Robert Friend, one of last original Tuskegee Airmen, dead at 99

Robert Friend, who flew 142 combat missions in World War II as a member of the famed Tuskegee Airmen, died Friday. He was 99.

Friend's daughter, Karen Friend Crumlich, told the Desert Sun newspaper her father died at a hospital in Long Beach, Calif. The cause of death was not disclosed.

"My dad was my hero. He was always there for me and at the end, I wanted to be there for him," she told the outlet. "He passed with family and dear friends surrounding him with love and affection. He is truly a National Treasure who I will carry in my heart. I promise to keep his legacy alive by telling his story to anyone who wants to hear it."

Lt. Col. Bob Friend, a Tuskegee Airman, stands onstage with actress Pauley Perrette during a benefit concert at The House of Blues in Los Angeles in 2013. (Photo by Paul A. Hebert/Invision/AP, File)

Lt. Col. Bob Friend, a Tuskegee Airman, stands onstage with actress Pauley Perrette during a benefit concert at The House of Blues in Los Angeles in 2013. (Photo by Paul A. Hebert/Invision/AP, File)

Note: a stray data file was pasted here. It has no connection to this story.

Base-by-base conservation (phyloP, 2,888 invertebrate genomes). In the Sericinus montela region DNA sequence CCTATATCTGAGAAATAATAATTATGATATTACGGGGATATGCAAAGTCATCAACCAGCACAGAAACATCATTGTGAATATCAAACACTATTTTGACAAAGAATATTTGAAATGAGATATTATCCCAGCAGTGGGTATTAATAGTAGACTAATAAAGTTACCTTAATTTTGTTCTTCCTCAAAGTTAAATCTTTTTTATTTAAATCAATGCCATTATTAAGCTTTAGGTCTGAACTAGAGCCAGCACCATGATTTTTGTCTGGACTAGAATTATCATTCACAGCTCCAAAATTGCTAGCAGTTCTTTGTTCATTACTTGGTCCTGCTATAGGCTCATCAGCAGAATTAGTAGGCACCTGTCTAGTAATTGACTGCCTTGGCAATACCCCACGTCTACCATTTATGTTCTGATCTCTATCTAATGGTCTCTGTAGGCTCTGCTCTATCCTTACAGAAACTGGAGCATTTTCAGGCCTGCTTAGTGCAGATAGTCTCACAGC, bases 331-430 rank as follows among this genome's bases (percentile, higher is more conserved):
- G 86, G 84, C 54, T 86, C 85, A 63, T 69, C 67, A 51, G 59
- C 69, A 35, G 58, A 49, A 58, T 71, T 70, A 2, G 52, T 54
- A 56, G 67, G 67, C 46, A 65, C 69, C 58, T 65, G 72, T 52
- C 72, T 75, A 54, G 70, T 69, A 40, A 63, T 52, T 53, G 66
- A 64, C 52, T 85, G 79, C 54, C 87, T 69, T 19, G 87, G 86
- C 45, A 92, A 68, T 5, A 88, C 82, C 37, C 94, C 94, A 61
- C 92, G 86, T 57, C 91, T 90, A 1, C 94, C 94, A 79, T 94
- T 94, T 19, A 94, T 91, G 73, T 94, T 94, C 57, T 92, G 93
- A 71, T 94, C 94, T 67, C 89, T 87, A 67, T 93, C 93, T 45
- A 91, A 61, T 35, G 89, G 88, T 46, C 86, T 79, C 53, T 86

WILFRED DEFOUR, TUSKEGEE AIRMAN DURING WORLD WAR II, DIES AT 100

Friend was born in Columbia, S.C., on Feb. 29, 1920. During his time with the Tuskegee "Red Tails," as the group was then called, he served as a wingman for the unit's commander, Benjamin O. Davis, who went on to become the Air Force's first African-American general.

The Tuskegee program, which trained pilots, navigators and ground crews, was created by the military after the NAACP started challenging policies barring black people from flying military aircraft.

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"I never felt that I was anything but an American doing a job," Friend told the Desert Sun in 2017.

Friend spent 28 years in the Air Force, serving in the Korean and Vietnam wars. He also worked on space launch vehicles and served as a foreign technology program director before retiring as a lieutenant colonel and forming his own aerospace company.

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The Associated Press contributed to this report.